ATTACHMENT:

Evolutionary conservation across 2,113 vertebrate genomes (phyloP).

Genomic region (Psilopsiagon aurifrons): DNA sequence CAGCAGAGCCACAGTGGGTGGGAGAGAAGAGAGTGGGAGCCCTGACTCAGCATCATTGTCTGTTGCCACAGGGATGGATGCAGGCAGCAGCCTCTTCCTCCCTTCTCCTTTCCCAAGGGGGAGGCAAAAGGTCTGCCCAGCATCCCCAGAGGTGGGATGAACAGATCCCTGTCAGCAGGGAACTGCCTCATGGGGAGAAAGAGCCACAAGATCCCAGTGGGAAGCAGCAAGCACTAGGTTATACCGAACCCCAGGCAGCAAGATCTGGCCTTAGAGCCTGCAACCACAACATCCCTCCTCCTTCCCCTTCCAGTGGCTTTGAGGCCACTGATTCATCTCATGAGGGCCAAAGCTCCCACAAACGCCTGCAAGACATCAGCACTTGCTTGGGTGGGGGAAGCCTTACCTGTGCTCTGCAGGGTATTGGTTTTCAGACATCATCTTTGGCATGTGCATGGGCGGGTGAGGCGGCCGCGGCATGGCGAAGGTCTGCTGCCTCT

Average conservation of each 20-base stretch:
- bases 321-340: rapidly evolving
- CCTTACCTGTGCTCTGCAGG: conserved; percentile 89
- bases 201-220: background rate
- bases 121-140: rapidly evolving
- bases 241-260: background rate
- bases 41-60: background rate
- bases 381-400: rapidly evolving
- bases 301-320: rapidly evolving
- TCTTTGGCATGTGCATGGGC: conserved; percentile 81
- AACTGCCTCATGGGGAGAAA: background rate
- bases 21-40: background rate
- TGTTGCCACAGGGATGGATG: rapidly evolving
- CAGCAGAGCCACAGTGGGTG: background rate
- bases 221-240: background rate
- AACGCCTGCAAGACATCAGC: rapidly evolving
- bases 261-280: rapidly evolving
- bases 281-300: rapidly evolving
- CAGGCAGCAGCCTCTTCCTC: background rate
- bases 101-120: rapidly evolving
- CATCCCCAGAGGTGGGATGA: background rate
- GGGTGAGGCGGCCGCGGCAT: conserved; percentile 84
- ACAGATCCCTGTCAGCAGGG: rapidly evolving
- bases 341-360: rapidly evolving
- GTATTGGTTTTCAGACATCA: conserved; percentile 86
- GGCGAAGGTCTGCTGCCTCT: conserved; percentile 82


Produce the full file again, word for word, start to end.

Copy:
Evolutionary conservation across 2,113 vertebrate genomes (phyloP).

Genomic region (Psilopsiagon aurifrons): DNA sequence CAGCAGAGCCACAGTGGGTGGGAGAGAAGAGAGTGGGAGCCCTGACTCAGCATCATTGTCTGTTGCCACAGGGATGGATGCAGGCAGCAGCCTCTTCCTCCCTTCTCCTTTCCCAAGGGGGAGGCAAAAGGTCTGCCCAGCATCCCCAGAGGTGGGATGAACAGATCCCTGTCAGCAGGGAACTGCCTCATGGGGAGAAAGAGCCACAAGATCCCAGTGGGAAGCAGCAAGCACTAGGTTATACCGAACCCCAGGCAGCAAGATCTGGCCTTAGAGCCTGCAACCACAACATCCCTCCTCCTTCCCCTTCCAGTGGCTTTGAGGCCACTGATTCATCTCATGAGGGCCAAAGCTCCCACAAACGCCTGCAAGACATCAGCACTTGCTTGGGTGGGGGAAGCCTTACCTGTGCTCTGCAGGGTATTGGTTTTCAGACATCATCTTTGGCATGTGCATGGGCGGGTGAGGCGGCCGCGGCATGGCGAAGGTCTGCTGCCTCT

Average conservation of each 20-base stretch:
- bases 321-340: rapidly evolving
- CCTTACCTGTGCTCTGCAGG: conserved; percentile 89
- bases 201-220: background rate
- bases 121-140: rapidly evolving
- bases 241-260: background rate
- bases 41-60: background rate
- bases 381-400: rapidly evolving
- bases 301-320: rapidly evolving
- TCTTTGGCATGTGCATGGGC: conserved; percentile 81
- AACTGCCTCATGGGGAGAAA: background rate
- bases 21-40: background rate
- TGTTGCCACAGGGATGGATG: rapidly evolving
- CAGCAGAGCCACAGTGGGTG: background rate
- bases 221-240: background rate
- AACGCCTGCAAGACATCAGC: rapidly evolving
- bases 261-280: rapidly evolving
- bases 281-300: rapidly evolving
- CAGGCAGCAGCCTCTTCCTC: background rate
- bases 101-120: rapidly evolving
- CATCCCCAGAGGTGGGATGA: background rate
- GGGTGAGGCGGCCGCGGCAT: conserved; percentile 84
- ACAGATCCCTGTCAGCAGGG: rapidly evolving
- bases 341-360: rapidly evolving
- GTATTGGTTTTCAGACATCA: conserved; percentile 86
- GGCGAAGGTCTGCTGCCTCT: conserved; percentile 82